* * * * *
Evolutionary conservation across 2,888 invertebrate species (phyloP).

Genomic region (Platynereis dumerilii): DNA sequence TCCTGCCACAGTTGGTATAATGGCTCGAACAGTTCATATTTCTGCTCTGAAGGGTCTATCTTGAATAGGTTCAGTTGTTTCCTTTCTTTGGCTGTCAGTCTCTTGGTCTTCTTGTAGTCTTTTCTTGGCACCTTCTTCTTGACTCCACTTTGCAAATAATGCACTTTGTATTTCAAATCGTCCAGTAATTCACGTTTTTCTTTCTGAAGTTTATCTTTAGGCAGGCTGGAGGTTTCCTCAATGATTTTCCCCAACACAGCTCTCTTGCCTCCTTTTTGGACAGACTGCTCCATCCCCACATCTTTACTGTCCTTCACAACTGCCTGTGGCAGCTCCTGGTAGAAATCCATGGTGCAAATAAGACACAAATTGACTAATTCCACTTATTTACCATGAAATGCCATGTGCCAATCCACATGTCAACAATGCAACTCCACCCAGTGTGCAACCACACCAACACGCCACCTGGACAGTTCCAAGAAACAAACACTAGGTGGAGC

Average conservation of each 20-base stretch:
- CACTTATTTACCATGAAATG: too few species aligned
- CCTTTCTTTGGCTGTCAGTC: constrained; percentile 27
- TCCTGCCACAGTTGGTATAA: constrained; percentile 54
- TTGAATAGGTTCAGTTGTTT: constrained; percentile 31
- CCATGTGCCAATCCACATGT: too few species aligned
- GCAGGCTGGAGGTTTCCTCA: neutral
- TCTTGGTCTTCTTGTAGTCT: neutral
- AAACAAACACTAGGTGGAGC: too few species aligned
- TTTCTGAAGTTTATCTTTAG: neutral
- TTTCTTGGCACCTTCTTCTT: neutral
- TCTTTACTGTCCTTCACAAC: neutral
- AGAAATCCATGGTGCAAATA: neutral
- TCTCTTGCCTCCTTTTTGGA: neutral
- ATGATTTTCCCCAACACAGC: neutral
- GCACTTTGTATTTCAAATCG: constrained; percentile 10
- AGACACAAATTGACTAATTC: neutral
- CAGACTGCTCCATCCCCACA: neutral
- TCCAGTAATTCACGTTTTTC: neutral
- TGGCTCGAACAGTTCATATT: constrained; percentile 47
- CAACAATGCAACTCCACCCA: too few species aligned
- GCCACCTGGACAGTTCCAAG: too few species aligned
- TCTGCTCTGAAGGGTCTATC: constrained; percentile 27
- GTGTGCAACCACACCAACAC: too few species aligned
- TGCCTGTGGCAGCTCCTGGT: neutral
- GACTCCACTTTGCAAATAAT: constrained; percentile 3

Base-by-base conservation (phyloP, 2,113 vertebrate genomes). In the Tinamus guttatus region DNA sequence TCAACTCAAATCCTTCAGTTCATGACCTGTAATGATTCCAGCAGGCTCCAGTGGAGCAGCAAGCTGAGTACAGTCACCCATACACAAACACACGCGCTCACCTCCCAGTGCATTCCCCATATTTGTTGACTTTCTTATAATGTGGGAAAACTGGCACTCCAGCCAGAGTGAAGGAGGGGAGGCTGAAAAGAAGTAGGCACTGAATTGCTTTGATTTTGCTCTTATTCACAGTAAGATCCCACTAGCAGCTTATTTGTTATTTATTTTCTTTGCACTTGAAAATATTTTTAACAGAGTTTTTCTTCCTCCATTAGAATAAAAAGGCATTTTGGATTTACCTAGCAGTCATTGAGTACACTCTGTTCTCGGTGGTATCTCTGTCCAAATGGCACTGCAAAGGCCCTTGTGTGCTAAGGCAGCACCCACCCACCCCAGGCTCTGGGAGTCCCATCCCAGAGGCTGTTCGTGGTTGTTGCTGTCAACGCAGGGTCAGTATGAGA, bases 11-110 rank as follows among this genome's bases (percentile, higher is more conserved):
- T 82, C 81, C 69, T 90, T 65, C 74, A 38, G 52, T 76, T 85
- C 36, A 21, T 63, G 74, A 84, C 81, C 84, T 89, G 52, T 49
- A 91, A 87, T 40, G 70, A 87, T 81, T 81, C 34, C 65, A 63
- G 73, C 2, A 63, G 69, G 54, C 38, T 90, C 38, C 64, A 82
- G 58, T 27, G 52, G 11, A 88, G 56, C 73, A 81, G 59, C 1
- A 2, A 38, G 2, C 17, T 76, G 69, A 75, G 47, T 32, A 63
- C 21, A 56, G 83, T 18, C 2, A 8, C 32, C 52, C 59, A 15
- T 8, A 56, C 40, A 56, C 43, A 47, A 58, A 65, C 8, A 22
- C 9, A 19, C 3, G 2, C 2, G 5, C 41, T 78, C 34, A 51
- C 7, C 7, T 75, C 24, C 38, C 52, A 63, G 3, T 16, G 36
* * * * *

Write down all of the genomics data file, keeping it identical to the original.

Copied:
Evolutionary conservation across 2,888 invertebrate species (phyloP).

Genomic region (Platynereis dumerilii): DNA sequence TCCTGCCACAGTTGGTATAATGGCTCGAACAGTTCATATTTCTGCTCTGAAGGGTCTATCTTGAATAGGTTCAGTTGTTTCCTTTCTTTGGCTGTCAGTCTCTTGGTCTTCTTGTAGTCTTTTCTTGGCACCTTCTTCTTGACTCCACTTTGCAAATAATGCACTTTGTATTTCAAATCGTCCAGTAATTCACGTTTTTCTTTCTGAAGTTTATCTTTAGGCAGGCTGGAGGTTTCCTCAATGATTTTCCCCAACACAGCTCTCTTGCCTCCTTTTTGGACAGACTGCTCCATCCCCACATCTTTACTGTCCTTCACAACTGCCTGTGGCAGCTCCTGGTAGAAATCCATGGTGCAAATAAGACACAAATTGACTAATTCCACTTATTTACCATGAAATGCCATGTGCCAATCCACATGTCAACAATGCAACTCCACCCAGTGTGCAACCACACCAACACGCCACCTGGACAGTTCCAAGAAACAAACACTAGGTGGAGC

Average conservation of each 20-base stretch:
- CACTTATTTACCATGAAATG: too few species aligned
- CCTTTCTTTGGCTGTCAGTC: constrained; percentile 27
- TCCTGCCACAGTTGGTATAA: constrained; percentile 54
- TTGAATAGGTTCAGTTGTTT: constrained; percentile 31
- CCATGTGCCAATCCACATGT: too few species aligned
- GCAGGCTGGAGGTTTCCTCA: neutral
- TCTTGGTCTTCTTGTAGTCT: neutral
- AAACAAACACTAGGTGGAGC: too few species aligned
- TTTCTGAAGTTTATCTTTAG: neutral
- TTTCTTGGCACCTTCTTCTT: neutral
- TCTTTACTGTCCTTCACAAC: neutral
- AGAAATCCATGGTGCAAATA: neutral
- TCTCTTGCCTCCTTTTTGGA: neutral
- ATGATTTTCCCCAACACAGC: neutral
- GCACTTTGTATTTCAAATCG: constrained; percentile 10
- AGACACAAATTGACTAATTC: neutral
- CAGACTGCTCCATCCCCACA: neutral
- TCCAGTAATTCACGTTTTTC: neutral
- TGGCTCGAACAGTTCATATT: constrained; percentile 47
- CAACAATGCAACTCCACCCA: too few species aligned
- GCCACCTGGACAGTTCCAAG: too few species aligned
- TCTGCTCTGAAGGGTCTATC: constrained; percentile 27
- GTGTGCAACCACACCAACAC: too few species aligned
- TGCCTGTGGCAGCTCCTGGT: neutral
- GACTCCACTTTGCAAATAAT: constrained; percentile 3

Base-by-base conservation (phyloP, 2,113 vertebrate genomes). In the Tinamus guttatus region DNA sequence TCAACTCAAATCCTTCAGTTCATGACCTGTAATGATTCCAGCAGGCTCCAGTGGAGCAGCAAGCTGAGTACAGTCACCCATACACAAACACACGCGCTCACCTCCCAGTGCATTCCCCATATTTGTTGACTTTCTTATAATGTGGGAAAACTGGCACTCCAGCCAGAGTGAAGGAGGGGAGGCTGAAAAGAAGTAGGCACTGAATTGCTTTGATTTTGCTCTTATTCACAGTAAGATCCCACTAGCAGCTTATTTGTTATTTATTTTCTTTGCACTTGAAAATATTTTTAACAGAGTTTTTCTTCCTCCATTAGAATAAAAAGGCATTTTGGATTTACCTAGCAGTCATTGAGTACACTCTGTTCTCGGTGGTATCTCTGTCCAAATGGCACTGCAAAGGCCCTTGTGTGCTAAGGCAGCACCCACCCACCCCAGGCTCTGGGAGTCCCATCCCAGAGGCTGTTCGTGGTTGTTGCTGTCAACGCAGGGTCAGTATGAGA, bases 11-110 rank as follows among this genome's bases (percentile, higher is more conserved):
- T 82, C 81, C 69, T 90, T 65, C 74, A 38, G 52, T 76, T 85
- C 36, A 21, T 63, G 74, A 84, C 81, C 84, T 89, G 52, T 49
- A 91, A 87, T 40, G 70, A 87, T 81, T 81, C 34, C 65, A 63
- G 73, C 2, A 63, G 69, G 54, C 38, T 90, C 38, C 64, A 82
- G 58, T 27, G 52, G 11, A 88, G 56, C 73, A 81, G 59, C 1
- A 2, A 38, G 2, C 17, T 76, G 69, A 75, G 47, T 32, A 63
- C 21, A 56, G 83, T 18, C 2, A 8, C 32, C 52, C 59, A 15
- T 8, A 56, C 40, A 56, C 43, A 47, A 58, A 65, C 8, A 22
- C 9, A 19, C 3, G 2, C 2, G 5, C 41, T 78, C 34, A 51
- C 7, C 7, T 75, C 24, C 38, C 52, A 63, G 3, T 16, G 36